The drama also makes clear that there is only one potential candidacy, one potential Opposition leadership that disconcerts President Pusswedilla, making him reach for the button of his doomsday weapon of Parliamentary reverse arithmetic. That is the candidacy of Ajith Lovedasa, callow youth though he is depicted as, given to bursting into ballads on public occasions.
One cannot help but wonder why President Pusswedilla or his real life counterpart would be in the least apprehensive about the candidacy of the seemingly unthreatening Lovedasa or his real life avatar. Could it be that the incumbent intuitively sense that here is an ‘outlier’ who could have a resonance among provincial/rural voter as well as the urban underclass?
The counter-assertion of defenders of the UNP’s status quo is that Ranil almost won the presidential election of 2005; that he lost because of a boycott by the LTTE, and therefore he is not merely a viable candidate but within striking distance of the presidency at his upcoming outing, especially if that election is against the backdrop of economic hardship and a spoiler third candidate splits the UPFA vote.
This line of argument fails to identify or chooses to avoid three fairly fundamental issues. Firstly, why Wickremesinghe was vulnerable as Mahinda Rajapaksa was manifestly not, to the LTTE boycott. The answer is that Ranil Wickremesinghe had rendered his electoral fate vulnerable to an LTTE boycott as Mahinda had not. It is still relevant. To put it crudely, Ranil was dependent on the ethnic minority vote while Mahinda by contrast, had got his base and his basics right.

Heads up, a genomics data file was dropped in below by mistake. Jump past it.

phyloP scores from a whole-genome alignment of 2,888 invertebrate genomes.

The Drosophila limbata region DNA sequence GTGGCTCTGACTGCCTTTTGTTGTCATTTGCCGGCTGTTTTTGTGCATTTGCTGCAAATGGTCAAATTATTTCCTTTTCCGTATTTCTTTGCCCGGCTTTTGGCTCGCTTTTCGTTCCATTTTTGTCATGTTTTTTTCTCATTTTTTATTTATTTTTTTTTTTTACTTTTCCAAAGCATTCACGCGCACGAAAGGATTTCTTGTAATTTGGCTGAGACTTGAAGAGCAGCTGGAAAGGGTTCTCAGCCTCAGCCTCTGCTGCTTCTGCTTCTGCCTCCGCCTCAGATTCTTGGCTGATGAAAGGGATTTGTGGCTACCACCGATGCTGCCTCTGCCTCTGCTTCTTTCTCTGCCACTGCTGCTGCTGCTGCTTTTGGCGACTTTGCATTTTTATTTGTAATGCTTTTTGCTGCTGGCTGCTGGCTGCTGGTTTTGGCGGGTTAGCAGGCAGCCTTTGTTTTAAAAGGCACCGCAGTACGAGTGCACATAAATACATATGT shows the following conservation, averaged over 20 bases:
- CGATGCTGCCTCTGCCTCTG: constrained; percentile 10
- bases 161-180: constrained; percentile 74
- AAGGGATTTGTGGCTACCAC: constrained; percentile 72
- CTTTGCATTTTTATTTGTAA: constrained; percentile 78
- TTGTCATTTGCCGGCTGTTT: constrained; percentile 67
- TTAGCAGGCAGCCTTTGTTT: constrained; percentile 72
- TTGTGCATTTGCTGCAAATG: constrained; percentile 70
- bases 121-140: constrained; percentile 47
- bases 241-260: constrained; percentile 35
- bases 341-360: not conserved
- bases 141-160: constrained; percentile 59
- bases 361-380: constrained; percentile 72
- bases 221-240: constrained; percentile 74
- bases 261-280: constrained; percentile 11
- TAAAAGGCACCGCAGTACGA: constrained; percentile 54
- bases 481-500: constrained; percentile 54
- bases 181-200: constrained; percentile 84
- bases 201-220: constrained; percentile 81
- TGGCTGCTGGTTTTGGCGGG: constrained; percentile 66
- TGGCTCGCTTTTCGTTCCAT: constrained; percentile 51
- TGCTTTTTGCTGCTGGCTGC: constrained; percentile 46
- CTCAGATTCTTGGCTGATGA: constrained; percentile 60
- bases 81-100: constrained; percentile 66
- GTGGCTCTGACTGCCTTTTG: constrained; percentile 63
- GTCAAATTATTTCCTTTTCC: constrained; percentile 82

As explained to me by a maestro of campaigning (for a viable leader that is, not for himself), Sirisena Cooray, the segundo of President Premadasa, there are four fundamentals:
One must have a saleable product. If the product is not saleable, no marketing machinery or campaign, however superb, can do the job. The candidate must be saleable.
The candidate himself/herself must not become an issue, a lightning rod.
The candidate must aim at and be capable of winning the majority of the majority. In a country in which 75% are Sinhalese, this means winning over a majority of the Sinhala majority.
Doctoring the vote can never win you an election. Only politics can. The election has to be won squarely. Stuffing the ballots or subtler manipulation can only enhance the margin of a victory you have already won by fair means.
Any decent campaign strategist (a Lankan James Carville or David Axelrod) would know in his bones that Ranil does not fit this bill. He doesn’t come even close.
In 2005, the outgoing President was not exactly campaigning against Ranil and for Mahinda. At the least, there were mixed signals. This will not be the context, to put it mildly, at the next presidential election.